Watching nature take its course, from the top of a hill in northern England

Woolly Winter Tales


What I can I tell you, we have snow. Is there any part of the UK that doesn’t have snow? I wonder.

The sheep in the next field seem quite unperturbed

snow covered sheep -1

They are fed daily, which seems to make them happy.

contented sheep -1 

It took a wee while to find a sheep that would look me in the eye, as most had their backs to the wind (and wind chill).

Wind from the east-1

I can vaguely remember a farmer telling me this is how sheep end up stuck in snow drifts, they keep working their way along, keeping the wind behind them, scratting for grass until they run out of field and the snow piles in behind them.

heading out of the wind-1

He also told me in the winter of 1963 that whilst many of his flock perished in snow drifts, some were able to survive by eating their own fleece.

But there are people better qualified to comment of sheep and snow, have a look at herdy’s blog, up in Cumbria.

cold nose sheep-1

We’ve just watched a cracking little programme on BBC2 about the winter of ‘63 (flighty, it is worth watching on iplayer (Winterwatch)

Author: uphilldowndale

Watching the rhythm of rural life, from the top of a hill in northern England. Having spent most of my life avoiding writing, I now need to do it! I am no domestic goddess, but if I were expecting visitors to my home, I would whisk round with the duster and plump up the cushions and generally make the place look presentable. I hope that by putting my words where others may see them it will encourage me to ‘tidy up and push the Hoover around’ my writing. On the other hand I may just be adding to the compost heap. Only time will tell! Pull up a chair, sit yourself down, I’ll put the kettle on.

13 thoughts on “Woolly Winter Tales

  1. Your photos are wonderful ! What a magical landscape you have and you’ve captured the beauty of the snowfall, so well.
    I look forward to visiting again 🙂

  2. I was a student in ’63 and well remember not getting to play a single game of hockey after Christmas. That’s what I call a bad winter.

  3. The fact that the snow that lands on the sheep’s backs doesn’t melt means that their fleece has insulated them to the point where there is no heat loss. Heat loss or no, however, they can’t survive without food. Thanks for the new word, “scrat” — not one I’ve heard before.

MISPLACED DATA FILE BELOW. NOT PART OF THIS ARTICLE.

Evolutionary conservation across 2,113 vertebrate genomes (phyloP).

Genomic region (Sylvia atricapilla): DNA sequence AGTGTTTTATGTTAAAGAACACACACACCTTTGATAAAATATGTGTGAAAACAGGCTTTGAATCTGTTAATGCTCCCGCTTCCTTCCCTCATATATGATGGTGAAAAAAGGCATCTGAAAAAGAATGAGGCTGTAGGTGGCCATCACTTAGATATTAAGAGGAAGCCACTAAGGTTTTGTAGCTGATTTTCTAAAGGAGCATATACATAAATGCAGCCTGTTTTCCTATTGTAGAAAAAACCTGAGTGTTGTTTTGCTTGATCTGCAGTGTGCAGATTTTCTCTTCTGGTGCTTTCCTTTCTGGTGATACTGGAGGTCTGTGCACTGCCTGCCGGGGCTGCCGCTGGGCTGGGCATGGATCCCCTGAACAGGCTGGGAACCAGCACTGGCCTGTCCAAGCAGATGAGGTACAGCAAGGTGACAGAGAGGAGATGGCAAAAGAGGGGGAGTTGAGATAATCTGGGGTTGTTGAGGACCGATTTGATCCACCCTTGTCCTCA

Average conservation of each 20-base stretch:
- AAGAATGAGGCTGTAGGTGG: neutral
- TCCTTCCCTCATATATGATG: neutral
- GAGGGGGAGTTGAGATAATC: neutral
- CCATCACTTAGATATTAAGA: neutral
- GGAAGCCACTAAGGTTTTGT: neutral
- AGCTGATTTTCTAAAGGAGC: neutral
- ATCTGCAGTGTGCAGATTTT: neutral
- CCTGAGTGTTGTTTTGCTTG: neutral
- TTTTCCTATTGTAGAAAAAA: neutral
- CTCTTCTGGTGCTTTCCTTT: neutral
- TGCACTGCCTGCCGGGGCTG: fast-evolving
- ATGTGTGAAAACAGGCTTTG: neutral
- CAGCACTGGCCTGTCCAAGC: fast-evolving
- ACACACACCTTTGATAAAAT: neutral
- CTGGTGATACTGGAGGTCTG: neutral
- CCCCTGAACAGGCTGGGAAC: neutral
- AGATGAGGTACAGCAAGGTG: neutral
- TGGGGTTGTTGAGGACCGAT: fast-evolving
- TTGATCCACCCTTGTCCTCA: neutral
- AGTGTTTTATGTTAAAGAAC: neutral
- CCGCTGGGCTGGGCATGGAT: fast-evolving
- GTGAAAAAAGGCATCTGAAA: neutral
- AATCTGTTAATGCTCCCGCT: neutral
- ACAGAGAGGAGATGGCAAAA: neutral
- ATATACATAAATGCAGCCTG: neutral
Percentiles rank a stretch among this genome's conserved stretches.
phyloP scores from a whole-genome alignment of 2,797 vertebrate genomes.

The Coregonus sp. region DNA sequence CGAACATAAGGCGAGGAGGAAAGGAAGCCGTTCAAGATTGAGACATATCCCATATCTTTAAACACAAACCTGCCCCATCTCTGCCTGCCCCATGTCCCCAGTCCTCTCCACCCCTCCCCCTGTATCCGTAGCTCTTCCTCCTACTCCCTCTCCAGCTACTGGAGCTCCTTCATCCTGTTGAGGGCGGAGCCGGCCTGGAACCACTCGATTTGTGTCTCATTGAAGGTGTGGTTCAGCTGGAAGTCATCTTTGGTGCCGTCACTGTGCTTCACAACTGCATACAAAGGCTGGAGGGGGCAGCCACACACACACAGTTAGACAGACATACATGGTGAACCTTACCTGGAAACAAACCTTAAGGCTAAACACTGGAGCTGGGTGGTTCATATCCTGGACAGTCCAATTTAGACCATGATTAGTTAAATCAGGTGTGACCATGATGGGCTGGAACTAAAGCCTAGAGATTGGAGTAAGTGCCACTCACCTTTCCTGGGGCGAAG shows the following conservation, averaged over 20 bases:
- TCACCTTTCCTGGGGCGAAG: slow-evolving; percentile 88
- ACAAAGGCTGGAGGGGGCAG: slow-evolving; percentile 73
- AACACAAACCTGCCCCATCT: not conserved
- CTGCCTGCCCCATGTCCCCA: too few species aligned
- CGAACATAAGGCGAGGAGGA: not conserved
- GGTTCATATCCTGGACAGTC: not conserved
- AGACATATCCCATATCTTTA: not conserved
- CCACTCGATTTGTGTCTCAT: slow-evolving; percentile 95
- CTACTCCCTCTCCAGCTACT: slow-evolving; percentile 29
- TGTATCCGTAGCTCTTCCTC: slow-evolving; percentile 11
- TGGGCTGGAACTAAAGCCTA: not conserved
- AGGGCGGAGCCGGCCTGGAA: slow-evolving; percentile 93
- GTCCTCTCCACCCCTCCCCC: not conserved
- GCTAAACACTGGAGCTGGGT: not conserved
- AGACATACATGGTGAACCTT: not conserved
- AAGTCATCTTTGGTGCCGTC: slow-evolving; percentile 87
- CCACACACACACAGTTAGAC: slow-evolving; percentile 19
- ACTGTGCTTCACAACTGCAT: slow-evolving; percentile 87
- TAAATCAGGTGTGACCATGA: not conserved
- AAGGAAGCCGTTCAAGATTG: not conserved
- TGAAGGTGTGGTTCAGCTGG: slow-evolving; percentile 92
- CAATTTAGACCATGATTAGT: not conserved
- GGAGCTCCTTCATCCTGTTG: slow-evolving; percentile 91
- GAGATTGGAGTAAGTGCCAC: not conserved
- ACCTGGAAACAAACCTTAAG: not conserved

4. Such bleak beauty! Thanks for the mention, and that link which I shall probably watch later today. xx

  5. I remember the winter of ’63, I was a 12 year old schoolboy, I was walking the mile or so to and from school on compacted six foot snowdrifts for weeks. It was so cold my years would sting. As we say in Wales “I was there!”. Things have changed so much, now we get a flurry of snow and all the schools close, and in the 21st century? Are we making progress?

  6. Glad that you finally received the “gift of snow that you’d been awaiting. We usually have so much that it is really just a pain. But this year, we have had only one snowfall, and there is still about 6 in. still on the ground. Very depressing after months of not seeing the grass.

  7. Tomorrow we can take Bing out for his first proper walk – so I will arm myself with a camera as your scenes have so inspired me.

  8. Pingback: Snow Fair « Town Mouse

  9. Well, we have much snow and frost over here too – but not such wonderful sheep – great photos! 😉

  10. I watched the 63 documentary and it must have been horrific. My mum in law had two toddlers, and remembers sleeping in the living room with them , as the coal fire in there was the only heat source in the house. By jings, what a soft lot we’ve become!

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